A Selective Guide to the Arts in Los Angeles

Lea Madda, Holly Hawk, Thad Geer and Jacquelin Schofield in “Animal Farm” at Theatricum Botanicum / Photo by Liam Flanders

The arrival of warmer weather coincides with the opening of another season at the Theatricum Botanicum, the verdant outdoor theater nestled near the top of Topanga Canyon. One of the highlights of this season is an adaptation of George Orwell’s classic Animal Farm, onstage through Oct. 1 The 1945 novella, an allegory reflecting the events leading up to the 1917 Russian Revolution and the subsequent Stalinist era, has long been a staple in American schools and a vivid warning against totalitarian rule and authoritarian regimes in general. Theatricum’s production, leavened with songs, fanciful costumes and physical humor takes some of the sting out of Orwell’s message, but remains an entertaining production nonetheless.

The play opens with two children reading the narrative backstory about the farm owned by the brutish farmer Mr. Jones. We know right away that this is not going to be an exercise in nuance as Mr. Jones storms across the stage in a drunken furor, whipping the farm animals and generally abusing and intimidating his charges. Incidentally, this character was Orwell’s version of Czar Nicholas II who, along with his family, came to an unfortunate end not long after the Revolution. As the animals begin to talk amongst themselves about a better world where “everyone is equal,” we begin to get to know the animal characters and their — ahem — pecking order in the farm hierarchy.

As the animals organize, a large scroll of seven principles is unveiled that reminds one and all what they are fighting for — dictums such as “two legs good, four legs bad,” or “no animal shall sleep in a bed.” As time goes on and the farm is subject to ever more dictatorial ways from the head pig Napoleon and his hench-creatures, the principles are crossed out one by one leaving, in the end, the final principle stating that all animals are equal (but some animals are more equal than others).

Orwell was not terribly opaque about the parallels he was drawing: the farm-dwellers came up with a name for their movement — animalism (communism) — and the shortage of food they experience due to central mismanagement recalls the horrific government-induced famine of the late 1930s in Soviet Russia. But Americans today know little about this history as it fades further into the mists of time (if they ever knew much of the truth at all). The book’s message about the dangers of collectivism is typically glossed over, and it tends to be seen today merely as a warning against any type of authoritarian behavior. Accordingly, it is not surprising to note that Director Ellen Geer has slipped in a reference to Trump in a line about “alternative facts” (nudge nudge, wink wink) that got a chuckle from the audience. Sure, she’s playing to the local audience, but it’s a cheap shot considering the brutal reality that Orwell had in mind, detailed in such a chilling way in Alexander Solzhenitsyn’s memoir The Gulag Archipelago.

Theatricum’s production has a large cast, most of whom are transformed into various farm animals. The physical affectations the actors applied to each type of animal were for me the most effective and entertaining part of the show. The sheep scurried about on crutches, acting and speaking appropriately sheepish; the three hens personified their birdlike natures with aplomb; and even Benjamin the donkey infuses his role with a stolidity and stubbornness befitting his breed. But this is an ensemble effort and no one character really stands out — not even the leader Napoleon nor his Trotsky-like nemesis Snowball.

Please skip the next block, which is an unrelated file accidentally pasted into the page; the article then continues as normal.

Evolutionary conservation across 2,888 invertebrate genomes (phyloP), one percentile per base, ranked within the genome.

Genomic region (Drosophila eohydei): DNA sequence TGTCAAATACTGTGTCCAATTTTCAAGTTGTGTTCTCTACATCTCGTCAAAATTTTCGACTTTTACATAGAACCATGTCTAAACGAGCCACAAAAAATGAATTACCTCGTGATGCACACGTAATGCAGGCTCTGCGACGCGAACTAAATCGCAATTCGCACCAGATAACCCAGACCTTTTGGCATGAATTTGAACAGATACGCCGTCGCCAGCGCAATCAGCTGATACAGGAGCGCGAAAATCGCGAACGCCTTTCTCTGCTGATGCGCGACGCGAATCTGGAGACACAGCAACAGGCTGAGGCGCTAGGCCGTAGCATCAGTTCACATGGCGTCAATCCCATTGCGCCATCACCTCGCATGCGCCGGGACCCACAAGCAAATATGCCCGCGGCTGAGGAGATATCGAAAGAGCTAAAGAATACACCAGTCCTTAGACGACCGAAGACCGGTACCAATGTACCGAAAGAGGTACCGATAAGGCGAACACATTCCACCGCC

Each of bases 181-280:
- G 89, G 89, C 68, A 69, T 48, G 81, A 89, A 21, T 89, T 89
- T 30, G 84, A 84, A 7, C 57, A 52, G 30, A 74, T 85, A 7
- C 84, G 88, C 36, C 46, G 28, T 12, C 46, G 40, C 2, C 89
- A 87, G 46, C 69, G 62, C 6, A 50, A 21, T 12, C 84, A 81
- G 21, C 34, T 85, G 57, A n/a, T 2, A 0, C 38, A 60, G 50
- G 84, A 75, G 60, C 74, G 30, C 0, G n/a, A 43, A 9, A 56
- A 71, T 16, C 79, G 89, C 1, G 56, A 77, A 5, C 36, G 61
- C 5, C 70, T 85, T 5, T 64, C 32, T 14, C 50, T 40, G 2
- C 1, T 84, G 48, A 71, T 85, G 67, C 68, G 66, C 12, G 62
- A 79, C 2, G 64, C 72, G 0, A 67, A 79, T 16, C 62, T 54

Interestingly, this adaptation by Peter Hall, which includes music by Richard Peaslee and lyrics by Adrian Mitchell, was first mounted at the National Theater in London in 1984, the date that is eponymous with Orwell’s other dystopian classic. For this production, four musicians switch off on piano, woodwinds, guitar, banjo, melodic and percussion and some even do double duty as actors. The amiable tunes do add a degree of whimsy and lightheartedness that is sometimes at odds with the message, but overall it’s a net positive to the play.

Little has been done to the basic existing set at the Theatricum (other than hang a sign that says Animal Farm from a couple of posts), which is fine since it a flexible and useful arrangement. One of the things I like best about the Theatricum is how the actors and set designers use the space of the surrounding forest to create a super-deep, almost unlimited frame for the action, and this production is no exception. Characters often enter from and exit to the far distance, as if having trudged through the forest for hours to get there. The windmill is erected off a distance, giving the impression of the spaciousness of a real farm.

Animal Farm never gets old—it is such a simple and powerful way to tell a complex story. While many might assume that the harsh, authoritarian world conjured by Orwell’s books is the greatest danger we have to guard against, the truth of our current condition is perhaps better described by another allegorical book: Brave New World by Aldous Huxley. In Huxley’s dystopia, there would be no reason to ban books because no one will be interested in reading them; the populace instead being consumed with sex, narcotics and an infinite appetite for distractions. Whichever version turns out to be truer, the seers and sages that sketch out our potential futures bear repeated auditions, so cheers to the Theatricum for keeping it current.

—David Maurer, Culture Spot LA

LOCATION: Will Geer’s Theatricum Botanicum, 1419 N. Topanga Canyon Blvd., Topanga 90290

TICKETS AND INFORMATION: (310) 455-3723 or www.theatricum.com